Re: Wasting our Freedom

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On Sun, Sep 16, 2007 at 05:12:08PM -0400, Theodore Tso wrote:

>What is going on whenever someone changes a code is that they make a
>"derivative work".

Only if the additions/changes are significant enough to be copyrightable
on their own.

>Whether or not you can even make a derivative
>work, and under what terms the derivitive work can be licensed, is
>strictly up to the license of the original.  For example, the BSD
>license says:

>  Redistribution and use in source and binary forms, with or without
>  modification, are permitted provided that the following conditions
>  are met....

>Note the "with or without modification".  This is what allows people
>to change BSD licensed code and redistribute said changes.  The
>conditions specified by the BSD license do not mention anything about
>licening terms --- just that if you meet these three conditions, you
>are allowed to redistribute them.  So for example, this is what allows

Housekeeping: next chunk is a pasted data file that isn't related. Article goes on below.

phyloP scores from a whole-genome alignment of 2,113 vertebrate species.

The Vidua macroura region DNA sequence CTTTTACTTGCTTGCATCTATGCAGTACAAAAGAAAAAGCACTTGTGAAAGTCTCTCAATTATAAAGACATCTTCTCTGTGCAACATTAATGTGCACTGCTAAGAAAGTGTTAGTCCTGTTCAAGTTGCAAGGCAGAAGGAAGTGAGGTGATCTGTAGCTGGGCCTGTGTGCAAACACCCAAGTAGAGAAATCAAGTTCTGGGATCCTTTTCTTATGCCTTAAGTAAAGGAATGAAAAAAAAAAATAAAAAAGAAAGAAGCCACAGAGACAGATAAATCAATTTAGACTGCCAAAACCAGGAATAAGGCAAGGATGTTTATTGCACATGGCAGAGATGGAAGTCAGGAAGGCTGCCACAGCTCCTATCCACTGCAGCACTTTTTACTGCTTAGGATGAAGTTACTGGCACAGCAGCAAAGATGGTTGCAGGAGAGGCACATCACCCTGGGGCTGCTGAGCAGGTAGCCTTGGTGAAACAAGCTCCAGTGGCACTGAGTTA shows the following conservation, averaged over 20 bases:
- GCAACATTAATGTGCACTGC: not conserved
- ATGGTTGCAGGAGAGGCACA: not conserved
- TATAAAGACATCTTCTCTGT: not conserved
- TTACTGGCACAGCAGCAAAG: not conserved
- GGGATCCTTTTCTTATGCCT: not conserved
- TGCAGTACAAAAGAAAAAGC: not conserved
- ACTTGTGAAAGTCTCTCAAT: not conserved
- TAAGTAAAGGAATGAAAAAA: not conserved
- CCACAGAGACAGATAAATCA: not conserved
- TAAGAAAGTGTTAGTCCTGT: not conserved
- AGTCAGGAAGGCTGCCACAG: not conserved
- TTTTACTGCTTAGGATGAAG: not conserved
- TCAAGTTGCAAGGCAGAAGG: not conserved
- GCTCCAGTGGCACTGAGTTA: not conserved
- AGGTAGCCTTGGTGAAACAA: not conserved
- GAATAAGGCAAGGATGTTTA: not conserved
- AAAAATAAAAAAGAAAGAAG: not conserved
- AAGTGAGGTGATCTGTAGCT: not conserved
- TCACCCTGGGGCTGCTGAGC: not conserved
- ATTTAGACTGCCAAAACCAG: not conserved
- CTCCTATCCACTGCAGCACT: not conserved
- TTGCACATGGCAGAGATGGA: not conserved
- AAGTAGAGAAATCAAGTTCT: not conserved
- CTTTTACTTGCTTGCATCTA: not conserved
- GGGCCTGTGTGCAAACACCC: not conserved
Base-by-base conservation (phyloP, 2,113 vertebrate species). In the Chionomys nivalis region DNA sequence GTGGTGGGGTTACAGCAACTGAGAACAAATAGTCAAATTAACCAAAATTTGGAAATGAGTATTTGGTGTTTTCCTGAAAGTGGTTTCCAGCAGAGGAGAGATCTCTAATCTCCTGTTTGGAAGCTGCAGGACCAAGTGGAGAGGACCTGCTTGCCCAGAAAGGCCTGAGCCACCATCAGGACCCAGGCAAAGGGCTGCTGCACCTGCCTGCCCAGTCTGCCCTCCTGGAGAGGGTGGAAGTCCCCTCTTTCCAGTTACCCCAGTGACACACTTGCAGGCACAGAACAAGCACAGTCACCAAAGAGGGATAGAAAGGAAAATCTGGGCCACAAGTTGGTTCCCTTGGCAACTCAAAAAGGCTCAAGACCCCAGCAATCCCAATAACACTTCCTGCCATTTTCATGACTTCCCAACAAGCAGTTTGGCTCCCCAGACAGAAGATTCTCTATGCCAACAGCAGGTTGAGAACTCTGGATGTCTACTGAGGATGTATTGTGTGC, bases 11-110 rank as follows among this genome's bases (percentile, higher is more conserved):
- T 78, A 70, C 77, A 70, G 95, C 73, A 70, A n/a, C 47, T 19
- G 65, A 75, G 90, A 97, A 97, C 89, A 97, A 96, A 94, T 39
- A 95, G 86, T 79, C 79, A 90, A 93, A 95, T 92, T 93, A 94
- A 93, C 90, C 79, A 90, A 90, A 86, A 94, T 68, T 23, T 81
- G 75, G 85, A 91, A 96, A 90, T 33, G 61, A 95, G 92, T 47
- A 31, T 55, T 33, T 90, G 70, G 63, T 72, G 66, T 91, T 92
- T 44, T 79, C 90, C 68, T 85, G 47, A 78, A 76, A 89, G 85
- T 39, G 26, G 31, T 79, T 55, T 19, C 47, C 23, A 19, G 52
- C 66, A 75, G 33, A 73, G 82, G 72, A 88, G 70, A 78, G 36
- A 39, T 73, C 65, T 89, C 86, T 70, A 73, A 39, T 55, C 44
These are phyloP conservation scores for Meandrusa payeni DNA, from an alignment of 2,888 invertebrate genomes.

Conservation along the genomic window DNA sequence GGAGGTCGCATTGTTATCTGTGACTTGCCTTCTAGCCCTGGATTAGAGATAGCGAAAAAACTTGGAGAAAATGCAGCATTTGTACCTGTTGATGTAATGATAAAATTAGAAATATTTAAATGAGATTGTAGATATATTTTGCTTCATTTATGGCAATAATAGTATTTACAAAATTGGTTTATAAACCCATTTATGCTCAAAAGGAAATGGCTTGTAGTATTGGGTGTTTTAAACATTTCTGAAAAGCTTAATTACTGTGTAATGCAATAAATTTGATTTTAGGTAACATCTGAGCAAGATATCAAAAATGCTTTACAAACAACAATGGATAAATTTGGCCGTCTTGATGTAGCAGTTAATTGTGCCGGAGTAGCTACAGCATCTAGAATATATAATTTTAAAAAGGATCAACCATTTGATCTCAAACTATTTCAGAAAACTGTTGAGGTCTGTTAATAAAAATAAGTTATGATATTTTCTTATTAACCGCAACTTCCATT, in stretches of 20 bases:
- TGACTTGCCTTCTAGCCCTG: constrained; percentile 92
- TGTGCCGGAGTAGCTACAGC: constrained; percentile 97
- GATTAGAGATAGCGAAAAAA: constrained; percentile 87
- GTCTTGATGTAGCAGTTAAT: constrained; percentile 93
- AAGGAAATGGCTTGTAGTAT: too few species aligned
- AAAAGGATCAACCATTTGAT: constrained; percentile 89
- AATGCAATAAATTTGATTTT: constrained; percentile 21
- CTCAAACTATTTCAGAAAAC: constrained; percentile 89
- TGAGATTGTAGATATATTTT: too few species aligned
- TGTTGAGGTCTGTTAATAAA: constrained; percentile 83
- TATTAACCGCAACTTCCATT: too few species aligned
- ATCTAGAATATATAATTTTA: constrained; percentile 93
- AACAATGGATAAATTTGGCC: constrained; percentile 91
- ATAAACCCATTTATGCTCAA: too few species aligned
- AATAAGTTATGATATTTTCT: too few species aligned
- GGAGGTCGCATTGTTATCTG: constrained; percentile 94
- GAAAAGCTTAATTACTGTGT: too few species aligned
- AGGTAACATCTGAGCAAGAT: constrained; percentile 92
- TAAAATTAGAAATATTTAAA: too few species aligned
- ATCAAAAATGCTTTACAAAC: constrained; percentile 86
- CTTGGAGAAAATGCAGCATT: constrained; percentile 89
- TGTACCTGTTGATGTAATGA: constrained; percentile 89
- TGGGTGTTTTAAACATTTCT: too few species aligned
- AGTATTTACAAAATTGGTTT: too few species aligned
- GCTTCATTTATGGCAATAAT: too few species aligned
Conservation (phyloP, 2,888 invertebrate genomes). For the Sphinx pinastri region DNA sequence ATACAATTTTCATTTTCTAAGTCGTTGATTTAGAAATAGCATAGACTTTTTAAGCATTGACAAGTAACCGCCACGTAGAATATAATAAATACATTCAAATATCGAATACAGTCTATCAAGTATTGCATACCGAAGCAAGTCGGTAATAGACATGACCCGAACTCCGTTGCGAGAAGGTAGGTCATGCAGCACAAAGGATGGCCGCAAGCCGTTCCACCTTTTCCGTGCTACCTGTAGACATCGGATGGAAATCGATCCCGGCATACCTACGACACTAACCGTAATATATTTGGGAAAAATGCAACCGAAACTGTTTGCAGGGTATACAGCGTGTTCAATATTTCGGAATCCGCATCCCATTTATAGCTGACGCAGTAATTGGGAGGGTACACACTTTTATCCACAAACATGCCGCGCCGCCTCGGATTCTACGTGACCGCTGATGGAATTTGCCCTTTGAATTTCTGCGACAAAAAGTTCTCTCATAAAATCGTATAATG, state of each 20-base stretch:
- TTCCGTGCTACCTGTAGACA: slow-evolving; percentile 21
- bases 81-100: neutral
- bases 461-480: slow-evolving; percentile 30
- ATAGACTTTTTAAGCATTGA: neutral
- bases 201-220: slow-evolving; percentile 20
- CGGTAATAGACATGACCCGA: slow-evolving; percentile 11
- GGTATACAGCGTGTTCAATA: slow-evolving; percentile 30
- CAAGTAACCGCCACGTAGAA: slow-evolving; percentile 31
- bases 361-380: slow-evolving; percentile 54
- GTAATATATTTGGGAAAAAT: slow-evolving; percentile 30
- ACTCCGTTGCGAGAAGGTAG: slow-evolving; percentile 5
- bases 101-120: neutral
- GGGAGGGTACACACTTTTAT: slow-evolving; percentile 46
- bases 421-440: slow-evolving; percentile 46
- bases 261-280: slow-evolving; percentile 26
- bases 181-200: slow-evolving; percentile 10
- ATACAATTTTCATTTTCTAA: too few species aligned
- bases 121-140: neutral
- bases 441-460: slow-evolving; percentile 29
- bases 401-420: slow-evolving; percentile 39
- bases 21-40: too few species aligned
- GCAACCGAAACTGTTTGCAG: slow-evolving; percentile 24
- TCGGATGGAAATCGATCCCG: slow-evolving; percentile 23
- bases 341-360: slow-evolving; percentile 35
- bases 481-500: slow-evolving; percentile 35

>Network Appliances to take BSD code, change it, and add a restrictive,
>proprietary copyright.

Right. You may add nearly any copyright *on your own significant
additions/changes*. However, BSD/ISC explicitly requires to retain the
BSD/ISC terms, too (applicable to the original part of the combined

>So for code which is single-licensed under a BSD license, someone can
>create a new derived work, and redistribute it under a more
>restrictive license --- either one as restrictive as NetApp's (where
>no one is allowed to get binary unless they are a NetApp customer, or
>source only after signing an NDA), or a GPL license.  It is not a
>relicencing, per se, since the original version of the file is still
>available under the original copyright; it is only the derived work
>which is under the more restrictive copyright.   

No. The derivative work altogether has a *mixed* license. BSD/ISC for
the parts that are original, the other (restrictive, GPL, whatever)
license for the modifications/additions.

*If* you choose to distribute source along with the binaries, the part
of the source that's original is BSD/ISC licensed even in the derivative
work (though one may put *the additions/modifications* under restrictive
conditions, e.g. of commercial non-disclosure type source licensing).

>[... dual-licensing issues etc. already handled in other mails ...]

Kind regards,

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